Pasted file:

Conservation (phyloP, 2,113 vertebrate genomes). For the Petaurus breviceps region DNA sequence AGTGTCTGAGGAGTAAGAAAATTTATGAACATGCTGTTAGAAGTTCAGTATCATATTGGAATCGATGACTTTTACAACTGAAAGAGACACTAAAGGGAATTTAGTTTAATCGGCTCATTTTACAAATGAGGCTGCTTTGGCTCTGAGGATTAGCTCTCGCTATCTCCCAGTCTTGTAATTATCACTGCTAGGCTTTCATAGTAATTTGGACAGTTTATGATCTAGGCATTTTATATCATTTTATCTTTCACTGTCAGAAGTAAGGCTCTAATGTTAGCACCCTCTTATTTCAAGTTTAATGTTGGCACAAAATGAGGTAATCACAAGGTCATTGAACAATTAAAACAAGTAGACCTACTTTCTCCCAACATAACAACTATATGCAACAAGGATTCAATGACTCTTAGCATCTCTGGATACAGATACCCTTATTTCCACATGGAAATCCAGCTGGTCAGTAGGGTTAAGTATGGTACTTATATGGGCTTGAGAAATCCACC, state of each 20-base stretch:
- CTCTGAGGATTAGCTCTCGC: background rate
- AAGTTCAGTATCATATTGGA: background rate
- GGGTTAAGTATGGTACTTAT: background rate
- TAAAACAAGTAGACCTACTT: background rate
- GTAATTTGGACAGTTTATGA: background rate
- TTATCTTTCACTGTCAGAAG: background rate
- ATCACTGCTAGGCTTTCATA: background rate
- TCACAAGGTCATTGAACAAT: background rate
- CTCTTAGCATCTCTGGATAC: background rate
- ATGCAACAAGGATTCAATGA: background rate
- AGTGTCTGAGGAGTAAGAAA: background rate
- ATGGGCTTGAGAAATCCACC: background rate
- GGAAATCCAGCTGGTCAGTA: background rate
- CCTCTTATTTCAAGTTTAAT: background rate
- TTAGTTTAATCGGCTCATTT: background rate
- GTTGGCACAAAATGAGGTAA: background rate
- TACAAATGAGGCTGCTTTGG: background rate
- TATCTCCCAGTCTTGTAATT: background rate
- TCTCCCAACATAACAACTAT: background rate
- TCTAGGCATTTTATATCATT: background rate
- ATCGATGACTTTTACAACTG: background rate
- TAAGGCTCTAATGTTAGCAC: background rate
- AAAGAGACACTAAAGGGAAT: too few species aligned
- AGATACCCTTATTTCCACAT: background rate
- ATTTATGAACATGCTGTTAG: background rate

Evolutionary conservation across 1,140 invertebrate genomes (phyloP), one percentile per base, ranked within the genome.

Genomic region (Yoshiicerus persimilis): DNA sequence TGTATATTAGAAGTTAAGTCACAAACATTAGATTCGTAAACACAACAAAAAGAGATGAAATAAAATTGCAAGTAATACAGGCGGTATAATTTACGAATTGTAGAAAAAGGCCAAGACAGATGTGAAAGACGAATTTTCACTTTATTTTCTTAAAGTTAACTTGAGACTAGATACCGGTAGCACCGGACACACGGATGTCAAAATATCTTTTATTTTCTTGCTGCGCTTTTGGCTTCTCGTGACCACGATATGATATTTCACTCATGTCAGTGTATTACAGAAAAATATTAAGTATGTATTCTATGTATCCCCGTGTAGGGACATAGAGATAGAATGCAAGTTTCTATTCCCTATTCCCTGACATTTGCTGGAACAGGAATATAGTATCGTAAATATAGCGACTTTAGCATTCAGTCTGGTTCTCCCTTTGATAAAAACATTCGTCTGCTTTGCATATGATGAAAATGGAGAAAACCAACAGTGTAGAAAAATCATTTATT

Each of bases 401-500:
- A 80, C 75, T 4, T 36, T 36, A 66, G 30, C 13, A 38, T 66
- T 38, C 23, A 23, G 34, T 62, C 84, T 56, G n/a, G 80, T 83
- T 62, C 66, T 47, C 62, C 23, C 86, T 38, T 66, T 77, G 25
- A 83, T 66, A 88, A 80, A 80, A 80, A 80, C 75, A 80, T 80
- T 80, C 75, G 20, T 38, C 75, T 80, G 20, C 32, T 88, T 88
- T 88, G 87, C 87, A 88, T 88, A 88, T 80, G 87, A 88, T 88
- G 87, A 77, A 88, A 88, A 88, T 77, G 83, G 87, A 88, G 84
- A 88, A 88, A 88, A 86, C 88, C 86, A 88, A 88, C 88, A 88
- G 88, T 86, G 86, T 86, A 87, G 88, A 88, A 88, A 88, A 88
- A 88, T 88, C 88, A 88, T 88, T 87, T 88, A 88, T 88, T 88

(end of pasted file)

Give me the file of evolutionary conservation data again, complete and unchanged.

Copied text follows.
Conservation (phyloP, 2,113 vertebrate genomes). For the Petaurus breviceps region DNA sequence AGTGTCTGAGGAGTAAGAAAATTTATGAACATGCTGTTAGAAGTTCAGTATCATATTGGAATCGATGACTTTTACAACTGAAAGAGACACTAAAGGGAATTTAGTTTAATCGGCTCATTTTACAAATGAGGCTGCTTTGGCTCTGAGGATTAGCTCTCGCTATCTCCCAGTCTTGTAATTATCACTGCTAGGCTTTCATAGTAATTTGGACAGTTTATGATCTAGGCATTTTATATCATTTTATCTTTCACTGTCAGAAGTAAGGCTCTAATGTTAGCACCCTCTTATTTCAAGTTTAATGTTGGCACAAAATGAGGTAATCACAAGGTCATTGAACAATTAAAACAAGTAGACCTACTTTCTCCCAACATAACAACTATATGCAACAAGGATTCAATGACTCTTAGCATCTCTGGATACAGATACCCTTATTTCCACATGGAAATCCAGCTGGTCAGTAGGGTTAAGTATGGTACTTATATGGGCTTGAGAAATCCACC, state of each 20-base stretch:
- CTCTGAGGATTAGCTCTCGC: background rate
- AAGTTCAGTATCATATTGGA: background rate
- GGGTTAAGTATGGTACTTAT: background rate
- TAAAACAAGTAGACCTACTT: background rate
- GTAATTTGGACAGTTTATGA: background rate
- TTATCTTTCACTGTCAGAAG: background rate
- ATCACTGCTAGGCTTTCATA: background rate
- TCACAAGGTCATTGAACAAT: background rate
- CTCTTAGCATCTCTGGATAC: background rate
- ATGCAACAAGGATTCAATGA: background rate
- AGTGTCTGAGGAGTAAGAAA: background rate
- ATGGGCTTGAGAAATCCACC: background rate
- GGAAATCCAGCTGGTCAGTA: background rate
- CCTCTTATTTCAAGTTTAAT: background rate
- TTAGTTTAATCGGCTCATTT: background rate
- GTTGGCACAAAATGAGGTAA: background rate
- TACAAATGAGGCTGCTTTGG: background rate
- TATCTCCCAGTCTTGTAATT: background rate
- TCTCCCAACATAACAACTAT: background rate
- TCTAGGCATTTTATATCATT: background rate
- ATCGATGACTTTTACAACTG: background rate
- TAAGGCTCTAATGTTAGCAC: background rate
- AAAGAGACACTAAAGGGAAT: too few species aligned
- AGATACCCTTATTTCCACAT: background rate
- ATTTATGAACATGCTGTTAG: background rate

Evolutionary conservation across 1,140 invertebrate genomes (phyloP), one percentile per base, ranked within the genome.

Genomic region (Yoshiicerus persimilis): DNA sequence TGTATATTAGAAGTTAAGTCACAAACATTAGATTCGTAAACACAACAAAAAGAGATGAAATAAAATTGCAAGTAATACAGGCGGTATAATTTACGAATTGTAGAAAAAGGCCAAGACAGATGTGAAAGACGAATTTTCACTTTATTTTCTTAAAGTTAACTTGAGACTAGATACCGGTAGCACCGGACACACGGATGTCAAAATATCTTTTATTTTCTTGCTGCGCTTTTGGCTTCTCGTGACCACGATATGATATTTCACTCATGTCAGTGTATTACAGAAAAATATTAAGTATGTATTCTATGTATCCCCGTGTAGGGACATAGAGATAGAATGCAAGTTTCTATTCCCTATTCCCTGACATTTGCTGGAACAGGAATATAGTATCGTAAATATAGCGACTTTAGCATTCAGTCTGGTTCTCCCTTTGATAAAAACATTCGTCTGCTTTGCATATGATGAAAATGGAGAAAACCAACAGTGTAGAAAAATCATTTATT

Each of bases 401-500:
- A 80, C 75, T 4, T 36, T 36, A 66, G 30, C 13, A 38, T 66
- T 38, C 23, A 23, G 34, T 62, C 84, T 56, G n/a, G 80, T 83
- T 62, C 66, T 47, C 62, C 23, C 86, T 38, T 66, T 77, G 25
- A 83, T 66, A 88, A 80, A 80, A 80, A 80, C 75, A 80, T 80
- T 80, C 75, G 20, T 38, C 75, T 80, G 20, C 32, T 88, T 88
- T 88, G 87, C 87, A 88, T 88, A 88, T 80, G 87, A 88, T 88
- G 87, A 77, A 88, A 88, A 88, T 77, G 83, G 87, A 88, G 84
- A 88, A 88, A 88, A 86, C 88, C 86, A 88, A 88, C 88, A 88
- G 88, T 86, G 86, T 86, A 87, G 88, A 88, A 88, A 88, A 88
- A 88, T 88, C 88, A 88, T 88, T 87, T 88, A 88, T 88, T 88